Today in fashion, with all of the complexity, contradictions and contradictions of today’s work, with its constant scrutiny, decision-making and compromise, a sharp-elbowed, unflinching, stone-walling-itself-in insouciance is an article of faith. These old men have no time to agree to anything and you have to deal with it all the same.
The fashion publicist Jeff Staple couldn’t help himself. He recalls that when he started out he was told “We’re not running away from you, we’re running away from you.” No matter how much you put pressure on yourself — no matter how much you work hard, stay strong, persevere, never give up — you know you still will be misunderstood and written off as weak, as indecisive, as ego driven, or just plain mediocre. You’re worse than just a fashion girl, you’re a “fashion strategist.” At one point I was asked by my boss, when I was approached for a job interview, if I was flattered. I’m a fashion writer and I couldn’t decide if I was more flattered by the compliment or insulted by the suggestion that I didn’t think it was a good enough job.
The guiding ideology, according to Ralph Lauren’s iconic founder, who was a methodical, efficient manager, is obvious: “Work as hard as you can and find the best people to do it. If they have tenacity and they have a will to win and have the patience to be happy and to get the job done, that’s all that matters.” When he talked about hiring people that wanted to go to work, beat the ass of their boss and just make something beautiful from scratch, he was hitting upon the core of what people must do now to survive, but also knowing that it goes far beyond the rewards and accolades.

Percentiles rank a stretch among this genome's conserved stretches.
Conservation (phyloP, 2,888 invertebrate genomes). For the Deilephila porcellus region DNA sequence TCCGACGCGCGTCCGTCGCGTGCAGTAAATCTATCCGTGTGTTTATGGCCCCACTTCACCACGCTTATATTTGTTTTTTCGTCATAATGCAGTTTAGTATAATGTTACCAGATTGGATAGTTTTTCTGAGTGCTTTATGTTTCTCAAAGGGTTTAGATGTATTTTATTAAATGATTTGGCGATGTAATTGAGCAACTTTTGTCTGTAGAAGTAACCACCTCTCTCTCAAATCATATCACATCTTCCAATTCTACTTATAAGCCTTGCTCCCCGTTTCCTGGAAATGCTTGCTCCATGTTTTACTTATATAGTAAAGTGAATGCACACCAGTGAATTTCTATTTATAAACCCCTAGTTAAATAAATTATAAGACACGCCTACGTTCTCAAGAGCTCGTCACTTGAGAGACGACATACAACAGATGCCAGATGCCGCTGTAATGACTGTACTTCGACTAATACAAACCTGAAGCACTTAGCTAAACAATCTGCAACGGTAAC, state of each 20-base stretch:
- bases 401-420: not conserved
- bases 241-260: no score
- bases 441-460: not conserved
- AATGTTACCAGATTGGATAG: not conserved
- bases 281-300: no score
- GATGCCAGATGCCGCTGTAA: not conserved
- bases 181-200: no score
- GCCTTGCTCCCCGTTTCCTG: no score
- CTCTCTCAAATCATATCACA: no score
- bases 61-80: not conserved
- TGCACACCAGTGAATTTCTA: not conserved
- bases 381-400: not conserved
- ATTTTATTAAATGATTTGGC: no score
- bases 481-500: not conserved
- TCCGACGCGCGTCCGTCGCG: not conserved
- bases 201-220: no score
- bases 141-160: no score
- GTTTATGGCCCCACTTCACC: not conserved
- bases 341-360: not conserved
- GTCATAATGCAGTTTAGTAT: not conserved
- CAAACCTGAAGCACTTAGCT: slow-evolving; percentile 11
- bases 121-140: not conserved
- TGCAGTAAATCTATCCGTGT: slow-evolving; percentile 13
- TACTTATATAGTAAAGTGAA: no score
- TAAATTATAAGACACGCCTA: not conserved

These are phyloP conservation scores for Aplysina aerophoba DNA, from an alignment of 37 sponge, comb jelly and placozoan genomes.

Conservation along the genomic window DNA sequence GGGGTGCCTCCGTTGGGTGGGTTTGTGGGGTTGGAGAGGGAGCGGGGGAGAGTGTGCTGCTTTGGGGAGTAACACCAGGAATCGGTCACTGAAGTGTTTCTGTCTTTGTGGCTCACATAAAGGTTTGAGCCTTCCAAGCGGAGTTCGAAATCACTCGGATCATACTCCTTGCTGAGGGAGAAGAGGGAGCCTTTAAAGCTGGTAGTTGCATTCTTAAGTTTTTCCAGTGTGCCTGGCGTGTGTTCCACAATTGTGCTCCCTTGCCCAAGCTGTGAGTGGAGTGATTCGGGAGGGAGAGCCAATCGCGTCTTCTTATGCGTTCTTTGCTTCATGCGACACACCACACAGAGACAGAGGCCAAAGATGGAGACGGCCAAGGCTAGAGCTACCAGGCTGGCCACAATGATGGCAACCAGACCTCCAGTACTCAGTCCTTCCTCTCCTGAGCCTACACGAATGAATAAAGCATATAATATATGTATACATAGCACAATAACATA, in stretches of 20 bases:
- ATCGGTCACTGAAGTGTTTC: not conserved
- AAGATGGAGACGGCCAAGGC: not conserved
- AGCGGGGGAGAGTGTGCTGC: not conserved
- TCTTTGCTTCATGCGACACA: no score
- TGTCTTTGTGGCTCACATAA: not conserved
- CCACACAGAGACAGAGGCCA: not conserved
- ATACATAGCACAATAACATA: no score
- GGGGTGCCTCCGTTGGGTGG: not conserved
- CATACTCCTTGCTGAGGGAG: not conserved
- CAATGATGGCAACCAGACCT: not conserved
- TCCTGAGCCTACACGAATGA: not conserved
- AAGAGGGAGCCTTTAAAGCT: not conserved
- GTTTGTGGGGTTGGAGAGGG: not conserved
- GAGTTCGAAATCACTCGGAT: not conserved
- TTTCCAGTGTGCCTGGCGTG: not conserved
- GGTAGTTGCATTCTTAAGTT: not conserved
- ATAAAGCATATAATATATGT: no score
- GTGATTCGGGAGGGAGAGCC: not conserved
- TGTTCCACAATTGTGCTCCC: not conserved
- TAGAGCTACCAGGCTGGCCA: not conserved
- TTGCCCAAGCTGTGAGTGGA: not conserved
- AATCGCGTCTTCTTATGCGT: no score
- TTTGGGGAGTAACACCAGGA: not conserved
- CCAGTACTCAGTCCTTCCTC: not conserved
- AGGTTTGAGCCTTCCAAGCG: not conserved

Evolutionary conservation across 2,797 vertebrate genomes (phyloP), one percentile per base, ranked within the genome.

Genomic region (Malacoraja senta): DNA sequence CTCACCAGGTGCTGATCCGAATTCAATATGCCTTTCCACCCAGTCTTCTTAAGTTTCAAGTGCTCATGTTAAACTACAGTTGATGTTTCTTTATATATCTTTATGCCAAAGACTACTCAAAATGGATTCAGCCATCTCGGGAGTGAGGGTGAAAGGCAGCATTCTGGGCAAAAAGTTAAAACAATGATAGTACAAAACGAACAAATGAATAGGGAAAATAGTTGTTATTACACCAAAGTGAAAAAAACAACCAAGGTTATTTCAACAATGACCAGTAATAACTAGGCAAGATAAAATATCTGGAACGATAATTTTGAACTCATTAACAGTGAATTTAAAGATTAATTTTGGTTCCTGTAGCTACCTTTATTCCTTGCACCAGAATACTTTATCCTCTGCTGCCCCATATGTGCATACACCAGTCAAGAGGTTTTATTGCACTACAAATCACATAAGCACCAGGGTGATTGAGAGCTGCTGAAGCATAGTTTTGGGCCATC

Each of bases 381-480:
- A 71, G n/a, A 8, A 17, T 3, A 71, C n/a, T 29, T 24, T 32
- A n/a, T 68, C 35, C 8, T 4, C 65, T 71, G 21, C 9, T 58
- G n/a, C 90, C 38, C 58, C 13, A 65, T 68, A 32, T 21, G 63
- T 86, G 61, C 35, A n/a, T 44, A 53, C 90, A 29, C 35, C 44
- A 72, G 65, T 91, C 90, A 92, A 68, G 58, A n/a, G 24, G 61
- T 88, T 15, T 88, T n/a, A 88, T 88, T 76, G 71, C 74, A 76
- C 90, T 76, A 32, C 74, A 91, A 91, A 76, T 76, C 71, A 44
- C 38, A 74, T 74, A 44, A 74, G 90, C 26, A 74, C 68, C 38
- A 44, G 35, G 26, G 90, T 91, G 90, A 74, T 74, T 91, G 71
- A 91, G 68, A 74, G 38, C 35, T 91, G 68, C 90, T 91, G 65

The struggle and the daily grind of working in fashion that many of the younger generation now rarely experiences is inspirational. For me, who was let go from a major label at an early age and had to start all over, it has always been the sheer perseverance, dedication and the pure abandon of sheer joy in the very fact of being in a profession that sustains people and provides them with a sense of identity.
This season, I find myself deeply saddened that, after almost a year of crisis and organizational change, a normal house cleaning has been put on hold and every credit card at the “Shop Ralph Lauren” window has been maxed out again. Now I think about all of my heroes and I am overwhelmed by sadness that there is nothing left.
Last year, during the event and awards show honoring the 400 women in every industry of excellence we’ve never heard of, I lost my sister to cancer. My mother is currently fighting stage 4 pancreatic cancer. Last week, I lost my father-in-law, who passed away at the hospital, leaving behind a legacy of extreme passion, commitment, depth of understanding and unparalleled dedication to clothing and craftsmanship. I wonder, what must they feel like, at the end of their lives, thinking that they haven’t done enough, standing there and playing with this extraordinary thing that they have created? I can only imagine it is terrifying.